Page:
Hello readers //
This post is going to be about the other side of being an exchange student.
In the (now many) months I’ve been here, I can no longer count how many times I got the question. Yup. “Are you homesick?” “Don’t you miss America?” “Do you miss your family?” “How can you stand to be so far from home?”
Okay, to be fair, that’s technically more than one question. But when you get down to it, they’re all the same. People want to know how badly it hurts to be far away from your home, your family, your friends, and everyone you know. Of course they do. They’re just curious, particularly those who have never been away from their families or homes for longer than the span of an average beach vacation.
Here I sit, in the bed I now consider to be my own, after more than seven months abroad. By now, I rarely, if ever, experience real homesickness. Well, right now is falling into that ‘rarely’ category, because I’m wearing a turquoise blue shirt. Yup. More specifically, a turquoise blue shirt printed with big, white letters that say LORAS COLLEGE, sent to me by mail from my family back in the United States. It’s a nice shirt, though I’m not altogether too likely to wear it out and about much (sorry Mom and Grace). Tonight, I decided to wear it as a pajama shirt. I was about to put it on when I suddenly wondered if it had that cool New Shirt Smell. I raised it to my nose and - big mistake. It was like walking through the front doors of my parents’ house. It smelled like home. And more importantly, I didn’t realize home had a smell until the turquoise shirt told me so. I stood there, eyes closed, deeply inhaling though a turquoise shirt at 9 P.M. Like a total maniac.
The thing about homesickness is that it’s not some sort of constant ache that underlies everything I do. I’m not just going about my daily business thinking, “I wonder what my parents are doing right now,” or, “How much would these Oreos cost in America?” or, “Could it be raining right now in Wisconsin?” Just, no. Maybe I somehow expected it to be like that, because it seems to be the most common portrayal of homesickness in movies. But, the fact of the matter is, I’m far too caught up in my day to day activities to really care what’s going on “back home.” It’s as simple as that. When you’re sitting at lunch, listening to friends’ stories of their weekends, while helping a different friend with some English homework, while ALSO thinking about how you hope it doesn’t rain when you’re biking home from school today, there’s just not much spare room in your brain for entirely irrelevant thoughts of home.
As I have demonstrated with the turquoise shirt example, homesickness is most likely to strike when your guard is down. For me - and not uncommonly, I should think - this means at nighttime. When all the day’s activities have died down and I’m left with more room for wandering thoughts. It’s usually something small and unexpected that manages to find just the hole through which it can wriggle in.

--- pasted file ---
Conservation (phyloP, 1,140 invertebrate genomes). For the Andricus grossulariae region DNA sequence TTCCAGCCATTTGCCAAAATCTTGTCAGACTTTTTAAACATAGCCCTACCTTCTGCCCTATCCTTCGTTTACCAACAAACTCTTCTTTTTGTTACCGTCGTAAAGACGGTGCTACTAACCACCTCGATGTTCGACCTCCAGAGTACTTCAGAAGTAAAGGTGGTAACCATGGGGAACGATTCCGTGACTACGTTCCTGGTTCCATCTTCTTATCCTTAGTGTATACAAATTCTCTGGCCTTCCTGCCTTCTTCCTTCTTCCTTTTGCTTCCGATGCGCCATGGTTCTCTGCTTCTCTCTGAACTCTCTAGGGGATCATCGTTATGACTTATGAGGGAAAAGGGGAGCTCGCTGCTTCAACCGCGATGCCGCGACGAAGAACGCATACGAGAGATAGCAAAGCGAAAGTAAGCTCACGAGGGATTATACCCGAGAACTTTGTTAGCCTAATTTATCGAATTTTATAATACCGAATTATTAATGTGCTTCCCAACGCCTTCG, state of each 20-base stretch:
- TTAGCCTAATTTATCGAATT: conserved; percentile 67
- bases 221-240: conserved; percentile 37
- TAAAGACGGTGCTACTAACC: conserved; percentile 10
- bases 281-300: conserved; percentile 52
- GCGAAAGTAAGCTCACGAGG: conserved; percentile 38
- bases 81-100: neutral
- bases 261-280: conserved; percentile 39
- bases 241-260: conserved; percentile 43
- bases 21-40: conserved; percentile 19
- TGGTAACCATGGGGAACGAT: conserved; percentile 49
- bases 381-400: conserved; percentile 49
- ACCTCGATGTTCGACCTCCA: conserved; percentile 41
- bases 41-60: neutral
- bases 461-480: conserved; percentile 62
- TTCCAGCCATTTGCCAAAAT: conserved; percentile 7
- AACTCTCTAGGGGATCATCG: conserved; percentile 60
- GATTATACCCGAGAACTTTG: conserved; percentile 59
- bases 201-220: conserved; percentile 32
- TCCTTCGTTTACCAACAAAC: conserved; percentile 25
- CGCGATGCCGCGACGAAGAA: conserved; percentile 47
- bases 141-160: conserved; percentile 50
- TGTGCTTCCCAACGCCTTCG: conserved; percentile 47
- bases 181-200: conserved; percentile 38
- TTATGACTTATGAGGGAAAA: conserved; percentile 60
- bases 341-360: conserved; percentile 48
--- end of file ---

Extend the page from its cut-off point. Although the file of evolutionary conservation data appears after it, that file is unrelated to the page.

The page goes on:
When homesickness hits, I often find myself with a seemingly incurable case of boredom, where I simultaneously want to do absolutely nothing and absolutely everything, yet all the options for the things I could do seem endlessly dull. I find myself thinking of a number of entertaining things I could do in the U.S. that are (conveniently and without exception) largely unavailable in Denmark. This usually means hanging out with my friends in Wisconsin, or going somewhere specific to my hometown. Sometimes, I even just miss attending a normal day high school.
Some people assume that to be homesick, it must mean you don’t like where you are now. In my case, this is definitely untrue. I love being in Denmark, and I hardly ever have a dull day here. As a matter of fact, I believe that loving where I live now only compounds the homesickness. It’s because, on top of the wistfulness of missing things from home, I’m also faced with the painfully obvious realizations of the things I love about Denmark that I won’t be able to take back to the States.
Homesickness is bittersweet. It has managed to increase my affection greatly for my hometown, my friends, and my family (distance makes the heart grow fonder) while also filling me with longing for days that came and went and can never be come and gone again. In a way, I know I’ll never go back home. Because the home that exists in my memories is made up of so much more than people and places. It’s made of moments, and conversations, and sensations, and scents, and personalities, and emotions. All things that aligned perfectly to form my home. A formation I was a part of.
The ‘home’ I get sick for is nothing more than a freeze-frame. A portrait of my life as it was when I walked out of it. Herein lies the problem. Making your home in a moment means you’ll never get to go back there. People change, conversations can never be relived, moments come and go and fade, and everything that once fell into a ‘perfect’ order drifts apart. Unfortunately, that’s just the reality of life.
If I had never left for Denmark, my definition of home would have been constantly evolving to keep up with the changes, as everyone’s does if life moves slowly enough for them to keep up.
However, I did get on that plane, and what I took with me was a definition of home which is, by now, seriously outdated, and will never exist again.
Is the greatest pain of homesickness.